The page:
(IS), the sidac switches to an on state, the voltage across the device drops to les than 5 V, depending on magnitude
of the current flow. The switching current (IS) is very near the holding current Ih value.
When the sidac switches, currents of 10A to 100A are easily developed by discharging a small capacitor into a
primary or small, very high voltage transformers for 10us to 20 us.
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Thyristor Characteristics and Device Physics
Diac Construction
The construction of a diac is similar to an open base transistor .
The bidirectional transistor like structure exhibits a high impedance blocking state up to a voltage breakover point
VBO) above which the device enters a negative resistance region. These basic diac characteristics produce a
bidirectional pulsing oscillator in a resistor-capacitor AC circuit.
Since the diac is a bidirectional device, it makes a good economical trigger for firing triacs in phase control circuits
such as light dimmers and moor speed controls.
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General Electronics Thyristor Training
Section 3
Thyristor General Elec Power Applications Examples
–
SCR Application Example
–
TRIAC Application Example
–
Diac Application Example
–
Sidac Application Example
–
Littelfuse Global Lab Application Testing
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19
Thyristor General Electronics Applications Examples
Basic Thyristor Phase Control Unit
SCR Applications
- GFCI
- Smoke detector
- Security alarm
- Drill motor speed control (180
degrees)
- Air freshener control
- Battery charger
- Electrified fence control
- Voltage regulator
- Small gas engine ignition
SCR/Rectifier Applications
- Motor control (full wave DC)
- Drill motor speed control
(360 degrees)
- Treadmill controller
- Power supply
Diac Applications
- Inexpensive timing
switch for phase control
- Variable light output
dimmer
- variable voltage output
MSC (motor speed
control)
Sidac Applications
- High efficiency/high voltage
light ignition
- Appliance (gas) ignition
- Strobe light control
- Visual aids control
- Stage/theater lighting
- Medical HV equipment
- Fluorescent lamp starter
- Air purifier
- Bug killer HV supply
Triac Applications
- Variable level lighting
control
- On/Off solid state
switch/relay
- Speed control (fan, tools)
- Instant (tankless) water
heater
- Food mixer control
- Traffic light control
- Bed control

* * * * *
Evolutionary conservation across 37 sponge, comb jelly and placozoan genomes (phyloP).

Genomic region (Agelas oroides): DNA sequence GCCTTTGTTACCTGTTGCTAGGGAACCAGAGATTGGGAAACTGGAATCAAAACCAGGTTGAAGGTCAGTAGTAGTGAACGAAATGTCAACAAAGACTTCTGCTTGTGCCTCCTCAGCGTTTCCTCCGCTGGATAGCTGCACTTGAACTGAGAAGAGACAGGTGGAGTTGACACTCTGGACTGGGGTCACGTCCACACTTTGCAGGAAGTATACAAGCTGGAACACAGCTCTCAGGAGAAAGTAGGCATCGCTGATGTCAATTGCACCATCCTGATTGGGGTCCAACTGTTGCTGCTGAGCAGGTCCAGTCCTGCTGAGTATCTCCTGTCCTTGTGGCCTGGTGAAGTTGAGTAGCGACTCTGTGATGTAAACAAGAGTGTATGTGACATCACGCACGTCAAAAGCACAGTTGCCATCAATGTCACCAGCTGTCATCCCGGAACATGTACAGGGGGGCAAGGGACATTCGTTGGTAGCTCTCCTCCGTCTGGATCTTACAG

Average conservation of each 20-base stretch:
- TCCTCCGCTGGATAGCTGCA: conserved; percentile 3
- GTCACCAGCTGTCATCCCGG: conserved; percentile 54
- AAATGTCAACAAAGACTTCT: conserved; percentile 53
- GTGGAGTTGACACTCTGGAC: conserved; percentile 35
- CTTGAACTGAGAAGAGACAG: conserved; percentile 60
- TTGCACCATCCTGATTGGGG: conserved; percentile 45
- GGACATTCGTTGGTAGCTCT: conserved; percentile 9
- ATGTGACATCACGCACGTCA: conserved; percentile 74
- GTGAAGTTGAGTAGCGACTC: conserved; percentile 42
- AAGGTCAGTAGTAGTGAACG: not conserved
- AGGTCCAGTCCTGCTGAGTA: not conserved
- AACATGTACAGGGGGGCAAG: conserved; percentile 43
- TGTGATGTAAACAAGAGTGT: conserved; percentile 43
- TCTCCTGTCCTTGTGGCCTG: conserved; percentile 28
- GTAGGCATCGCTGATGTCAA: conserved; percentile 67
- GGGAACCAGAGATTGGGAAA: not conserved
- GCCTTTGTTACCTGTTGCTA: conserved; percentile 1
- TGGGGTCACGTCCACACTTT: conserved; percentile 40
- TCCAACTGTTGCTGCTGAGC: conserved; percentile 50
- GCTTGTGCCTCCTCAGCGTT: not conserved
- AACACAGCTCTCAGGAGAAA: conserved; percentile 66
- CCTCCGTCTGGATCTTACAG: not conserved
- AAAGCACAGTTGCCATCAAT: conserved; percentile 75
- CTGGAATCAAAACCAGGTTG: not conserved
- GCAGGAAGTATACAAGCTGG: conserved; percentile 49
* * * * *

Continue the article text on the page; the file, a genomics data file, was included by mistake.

- Vending machine control
- Washing machine control
- Electronic display control
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20
Thyristor General Electronics Applications Examples
SCR Example
Flywheel,
Rotating magnet
HV Xfmr
D1
R1
N
Charging
Winding
S
C1
S-SCR
Trigger
Winding
Spark
Plug
R2
Small Gas Engine Circuit
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21
Thyristor General Electronics Applications Examples
SCR and Rectifier Combination Controls
Motor Control
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22
Thyristor General Electronics Applications Examples
Triac Example
Isolated Solid State Switch or Relay
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23
Thyristor General Electronics Applications Examples
Diac Example
Full Wave DC Motor Control
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24
Thyristor General Electronics Applications Examples
Sidac Example
Gas Ignition Circuit
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25
Thyristor General Electronics Applications Examples
Global Lab Capabilities
•
•
•
•
Qualification of all LF products
UL-Approved Customer Testing in ISO 17025 Lab (Des Plaines)
– High power (AC/DC up to 1KV/50KA) UL approvals available in DP
– Telcordia approvals in DP planned (2008)
Verification of Telcordia, ITU, IEC, FCC, and other industry, regulatory, and safety standards
– Verification to various OC and OV standards
• Insure application meets standards before submitting for approval
Customer Application testing
– Assistance with design-in and performance verification
• Help with selection of appropriate technology and rating
– Application troubleshooting
• Assistance insuring proper OV/OC and primary/secondary protection coordination
– Competitive evaluations
• Competitive or technology performance comparisons
– Reliability & Tin Whisker data/testing
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26
General Electronics Thyristor Training
Section 4
–
–
Thyristor General Elec Product Selection
Basic Power Circuit Theory
•
Phase Control
Selection Guide
•
SCR Notes
•
Triac Notes
•
Sidac Notes
•
Diac Notes
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27
Thyristor General Electronics Product Selection
Phase Control Application
Operation Method
1. The thyristor is held in the off condition
2. The thyristor is triggered into an "on" condition by the control circuitry
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28
Thyristor General Electronics Product Selection
SCR Gating: Static Switching
Use a constant or varying DC signal to turn on the SCR
Gate signal can be derived from power source or an independent source
• A small gate current can be used to control a large load current
•SCR used as solid state relay
•Used in electrical control applications
Operation Method
Operation Method
1. The closure of S4 or S5 will fire the SCR
1. The open of S2 or S3 will fire the SCR
2. S3 is to re-set the circuit
2. S1 is to re-set the circuit
3. Used for industrial and control applications
3. Ideal for security alarm systems
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29
Thyristor General Electronics Product Selection
SCR Gating: AC Static Switching
Operation Method (normally open)
Operation Method
1. Permits low current switching
1. Allow SCR conduction angle less that 90°
2. SCR firing angle from 0 to 90°
2. SCR firing angle anywhere from 0 – 180°
3. R2 eliminated for 360° operation
3. Power applied to the load adjustable from zero to
one-half of maximum full wave load power
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Thyristor General Electronics Product Selection
SCR Gating: Zero Crossing Switching
Operation Method
1. SCR only fires at 0° of the half cycle, the SCR
remains conducting.
2. Special zero crossing detector circuits are used
to determine the instant when the ac line voltage
is zero
3. Used primarily for power control to heating
loads.